‘Reckless & illegal’: Amnesty calls on EU to halt refugee deal with Turkey

Migrants who will be returned to Turkey demonstrate inside the Moria registration centre on the Greek island of Lesbos, April 5, 2016. © Giorgos Moutafis
The plans by Brussels to return irregular asylum seekers from Greece to Turkey violate EU and international law, as Turkey is incapable of providing refugees with adequate protection, Amnesty International has said.

In a 36-page summary, the international rights organization described the mistreatment of refugees in Turkey, saying they are not safe in the country.

Turkey, Amnesty said, is simply incapable of providing an adequate level of protection.

“The EU-Turkey deal is reckless and illegal. Amnesty International’s findings expose as a fiction the idea that Turkey is able to respect the rights and meet the needs of over 3 million asylum seekers and refugees,” said John Dalhuisen, Amnesty International’s director for Europe and Central Asia.

“In its relentless efforts to prevent irregular arrivals to Europe, the EU has wilfully misrepresented what is actually happening on the ground in Turkey,” he added. “It is to be expected that a new asylum system, in a country hosting the largest number of refugees in the world, would struggle. While there is value in supporting and encouraging Turkey to develop a fully functioning asylum system, the EU cannot act as if it already exists.”

Over 3 million refugees are currently staying in Turkey, most of them from neighboring Syria, but thousands have also arrived from countries such as Iraq, Iran and Afghanistan. In addition to the threat of forced repatriation to those countries, where asylum seekers would not be safe, the refugees also have to cope with harsh living conditions in Turkey itself, the report said.

The country is slow to process asylum applications, forcing millions to stay in legal limbo. Turkish authorities refused Amnesty’s request to provide exact statistics, but in April they reported having processed around 4,000 applications.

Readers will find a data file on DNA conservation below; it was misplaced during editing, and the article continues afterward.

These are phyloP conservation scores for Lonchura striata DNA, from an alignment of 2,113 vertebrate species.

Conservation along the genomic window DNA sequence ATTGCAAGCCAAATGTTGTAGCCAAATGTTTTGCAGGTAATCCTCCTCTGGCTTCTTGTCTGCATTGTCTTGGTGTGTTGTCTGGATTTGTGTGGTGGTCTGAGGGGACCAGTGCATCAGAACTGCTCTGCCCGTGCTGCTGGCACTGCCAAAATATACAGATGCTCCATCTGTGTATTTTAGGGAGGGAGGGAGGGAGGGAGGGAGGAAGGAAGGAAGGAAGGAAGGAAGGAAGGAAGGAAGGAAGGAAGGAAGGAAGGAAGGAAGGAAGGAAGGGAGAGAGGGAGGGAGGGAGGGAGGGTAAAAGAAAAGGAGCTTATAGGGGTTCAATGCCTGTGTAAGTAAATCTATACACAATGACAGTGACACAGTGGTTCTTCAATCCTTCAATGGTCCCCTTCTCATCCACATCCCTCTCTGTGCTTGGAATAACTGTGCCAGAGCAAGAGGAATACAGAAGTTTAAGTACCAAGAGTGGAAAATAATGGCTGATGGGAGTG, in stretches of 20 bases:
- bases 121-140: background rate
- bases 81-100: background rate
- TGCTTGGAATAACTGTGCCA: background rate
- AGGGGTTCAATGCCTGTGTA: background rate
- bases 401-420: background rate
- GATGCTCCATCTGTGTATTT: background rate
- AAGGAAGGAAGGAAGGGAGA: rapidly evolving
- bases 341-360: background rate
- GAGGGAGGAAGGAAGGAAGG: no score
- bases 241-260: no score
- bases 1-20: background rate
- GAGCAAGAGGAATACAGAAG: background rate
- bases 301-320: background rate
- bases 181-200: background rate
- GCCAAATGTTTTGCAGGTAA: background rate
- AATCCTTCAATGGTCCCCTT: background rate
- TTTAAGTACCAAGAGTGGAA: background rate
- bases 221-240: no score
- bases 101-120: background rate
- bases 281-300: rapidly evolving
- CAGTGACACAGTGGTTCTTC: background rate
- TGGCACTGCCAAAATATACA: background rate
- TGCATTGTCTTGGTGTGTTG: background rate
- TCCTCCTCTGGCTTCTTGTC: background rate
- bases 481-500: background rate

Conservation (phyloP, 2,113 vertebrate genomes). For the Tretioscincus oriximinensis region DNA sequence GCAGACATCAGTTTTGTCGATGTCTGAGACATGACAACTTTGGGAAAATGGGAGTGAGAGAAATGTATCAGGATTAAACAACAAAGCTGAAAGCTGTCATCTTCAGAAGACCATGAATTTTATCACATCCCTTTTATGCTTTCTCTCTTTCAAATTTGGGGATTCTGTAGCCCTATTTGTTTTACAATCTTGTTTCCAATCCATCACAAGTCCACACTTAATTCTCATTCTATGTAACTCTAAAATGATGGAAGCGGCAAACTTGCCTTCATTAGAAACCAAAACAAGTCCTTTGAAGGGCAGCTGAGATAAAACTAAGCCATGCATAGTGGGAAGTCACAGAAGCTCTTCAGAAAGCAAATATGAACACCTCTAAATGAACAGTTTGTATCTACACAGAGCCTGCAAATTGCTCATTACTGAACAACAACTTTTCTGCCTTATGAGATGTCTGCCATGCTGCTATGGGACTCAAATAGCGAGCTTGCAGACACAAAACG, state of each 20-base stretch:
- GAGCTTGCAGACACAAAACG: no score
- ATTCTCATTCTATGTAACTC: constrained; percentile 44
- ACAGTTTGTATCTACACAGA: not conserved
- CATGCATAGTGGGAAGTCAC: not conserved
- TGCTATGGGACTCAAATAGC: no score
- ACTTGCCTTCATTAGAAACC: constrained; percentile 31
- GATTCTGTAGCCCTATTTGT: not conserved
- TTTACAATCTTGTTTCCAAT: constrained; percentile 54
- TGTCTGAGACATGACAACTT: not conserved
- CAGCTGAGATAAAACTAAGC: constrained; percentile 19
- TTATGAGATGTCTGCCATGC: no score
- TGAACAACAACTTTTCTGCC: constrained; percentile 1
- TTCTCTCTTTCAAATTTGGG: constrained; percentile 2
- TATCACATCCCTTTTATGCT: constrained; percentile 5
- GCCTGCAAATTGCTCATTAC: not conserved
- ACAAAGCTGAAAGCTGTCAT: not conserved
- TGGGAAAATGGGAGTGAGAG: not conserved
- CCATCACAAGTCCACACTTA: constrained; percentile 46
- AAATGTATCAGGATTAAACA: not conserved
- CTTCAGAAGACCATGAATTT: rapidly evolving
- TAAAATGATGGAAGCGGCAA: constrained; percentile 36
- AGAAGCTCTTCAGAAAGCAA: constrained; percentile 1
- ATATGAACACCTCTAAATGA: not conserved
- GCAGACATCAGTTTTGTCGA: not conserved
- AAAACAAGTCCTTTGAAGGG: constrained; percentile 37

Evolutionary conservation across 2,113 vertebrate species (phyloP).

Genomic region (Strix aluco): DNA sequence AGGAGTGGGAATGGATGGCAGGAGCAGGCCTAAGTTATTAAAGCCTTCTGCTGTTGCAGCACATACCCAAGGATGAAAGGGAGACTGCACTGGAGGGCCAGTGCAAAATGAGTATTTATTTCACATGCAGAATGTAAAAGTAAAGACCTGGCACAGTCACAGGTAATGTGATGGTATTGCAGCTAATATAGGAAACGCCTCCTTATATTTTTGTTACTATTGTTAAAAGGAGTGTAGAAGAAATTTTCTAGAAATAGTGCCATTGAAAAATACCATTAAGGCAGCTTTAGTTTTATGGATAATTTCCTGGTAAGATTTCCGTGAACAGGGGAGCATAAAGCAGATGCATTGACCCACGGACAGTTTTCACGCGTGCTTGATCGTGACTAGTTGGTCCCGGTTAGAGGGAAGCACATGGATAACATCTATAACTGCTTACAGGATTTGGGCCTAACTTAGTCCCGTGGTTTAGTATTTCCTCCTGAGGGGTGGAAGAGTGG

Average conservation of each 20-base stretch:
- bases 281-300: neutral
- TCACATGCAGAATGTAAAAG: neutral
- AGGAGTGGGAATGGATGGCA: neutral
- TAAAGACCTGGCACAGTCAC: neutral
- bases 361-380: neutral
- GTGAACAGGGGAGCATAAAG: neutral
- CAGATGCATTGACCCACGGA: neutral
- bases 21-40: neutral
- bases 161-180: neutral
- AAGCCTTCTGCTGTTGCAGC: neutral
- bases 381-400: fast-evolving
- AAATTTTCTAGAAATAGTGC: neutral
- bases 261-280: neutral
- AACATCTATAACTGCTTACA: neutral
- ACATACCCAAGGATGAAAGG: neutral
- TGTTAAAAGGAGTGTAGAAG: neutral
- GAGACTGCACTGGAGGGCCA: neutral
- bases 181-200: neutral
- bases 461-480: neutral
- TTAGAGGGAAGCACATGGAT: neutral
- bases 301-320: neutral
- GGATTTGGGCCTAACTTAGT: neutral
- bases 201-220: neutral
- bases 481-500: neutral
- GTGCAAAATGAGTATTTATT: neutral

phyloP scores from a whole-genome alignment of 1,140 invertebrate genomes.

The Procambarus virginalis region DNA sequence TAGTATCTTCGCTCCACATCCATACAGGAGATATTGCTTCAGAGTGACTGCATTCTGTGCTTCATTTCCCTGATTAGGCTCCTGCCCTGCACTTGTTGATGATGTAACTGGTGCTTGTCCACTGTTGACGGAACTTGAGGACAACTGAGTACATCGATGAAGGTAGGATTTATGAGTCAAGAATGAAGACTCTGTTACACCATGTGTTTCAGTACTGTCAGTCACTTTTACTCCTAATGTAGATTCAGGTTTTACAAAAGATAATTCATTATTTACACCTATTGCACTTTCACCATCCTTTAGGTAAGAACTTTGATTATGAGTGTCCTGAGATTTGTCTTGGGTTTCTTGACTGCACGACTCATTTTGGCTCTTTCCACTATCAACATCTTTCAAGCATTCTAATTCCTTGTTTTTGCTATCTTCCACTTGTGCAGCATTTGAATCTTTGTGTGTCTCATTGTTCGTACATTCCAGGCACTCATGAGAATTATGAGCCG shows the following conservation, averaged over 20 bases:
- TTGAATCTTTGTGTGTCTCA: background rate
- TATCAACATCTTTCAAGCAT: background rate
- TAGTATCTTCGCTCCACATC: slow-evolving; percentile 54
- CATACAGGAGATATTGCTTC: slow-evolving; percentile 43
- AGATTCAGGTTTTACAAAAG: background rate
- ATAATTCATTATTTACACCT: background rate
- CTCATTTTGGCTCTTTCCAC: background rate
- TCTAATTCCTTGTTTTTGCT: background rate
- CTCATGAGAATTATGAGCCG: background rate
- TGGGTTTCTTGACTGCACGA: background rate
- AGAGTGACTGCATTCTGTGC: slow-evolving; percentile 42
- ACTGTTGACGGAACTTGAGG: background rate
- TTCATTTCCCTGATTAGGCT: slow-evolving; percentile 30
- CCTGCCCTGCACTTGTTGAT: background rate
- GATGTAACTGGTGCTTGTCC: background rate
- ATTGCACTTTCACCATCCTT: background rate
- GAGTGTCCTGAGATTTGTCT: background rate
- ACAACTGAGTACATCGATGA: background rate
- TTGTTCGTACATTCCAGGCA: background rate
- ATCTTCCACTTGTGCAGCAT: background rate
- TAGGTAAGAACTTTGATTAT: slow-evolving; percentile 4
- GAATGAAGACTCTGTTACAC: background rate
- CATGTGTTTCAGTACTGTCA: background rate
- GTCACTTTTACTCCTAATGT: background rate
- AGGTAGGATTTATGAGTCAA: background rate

Migrants still waiting for their paperwork to cut through red tape are denied full refugee status and integration. They can neither build a new life in Turkey nor hope to legally resettle in another country. The majority of them have to provide for themselves with little to no aid from the Turkish government.

About 90 percent of refugees in Turkey are not provided any shelter at all, Amnesty said. Refugees told the group how they have to sleep in mosques, parks and metro stations because they cannot afford the rent. Children as young as nine have to work to provide for their families. They are often working long hours for illegal operations. One such operation that employed 282 Syrian children was raided in the southeastern province of Kahramanmaras last month.

Some of the people interviewed by Amnesty said they turned to smugglers to enter Europe illegally just because they thought that risking death during the trip would be better than continuing their existence in Turkey.

“If there was any hope of resettlement, we would have waited. We were really scared of the journey to Europe because we knew it was dangerous. But…we were so desperate. We said to ourselves: ‘Maybe we will die, maybe we won’t arrive – but it doesn’t matter because we can’t stay in Turkey anymore,’” a refugee woman from Afghanistan, identified under the changed name ‘Faiza’ in the report, told the rights group. She and her sister took a boat to Greece after waiting three years for signs of progress in Turkey.

Under the EU’s deal with Ankara, it will send to Turkey all refugees arriving illegally in Greece after March 20. In exchange, Brussels agreed to take in up to 72,000 refugees from Turkey and offered generous aid and political concessions. The justification that Turkey is a safe place for refugees is the basis for the deal.

“The European Union has responded to one of the darkest humanitarian catastrophes of our time by putting up fences, deploying more border guards, and striking dodgy deals with neighboring countries to keep people out. The result is misery and suffering, and more deaths at sea,” Dalhuisen said.

“The EU-Turkey deal is a bad deal for refugees, and returns of asylum seekers and refugees under the deal should be suspended,” he added. "What's required is a credible resettlement program to take refugees and asylum seekers from countries like Turkey but also Lebanon and Jordan, countries which are on the front line receiving the vast majority of refugees from Syria."

The ongoing refugee crisis is the worst the world has seen since World War II. Europe in many cases initially welcomed asylum seekers with an open door policy. However, it has caused a split in the EU, as some members refused to take their quotas.

The countries receiving the biggest share of the inflow saw a surge in popularity of right-wing parties, as their message of national identity and mistrust towards newcomers resonated with the public. The rise came as people felt resentment over the financial cost of providing for refugees’ needs and associated problems such as crime and cultural issues.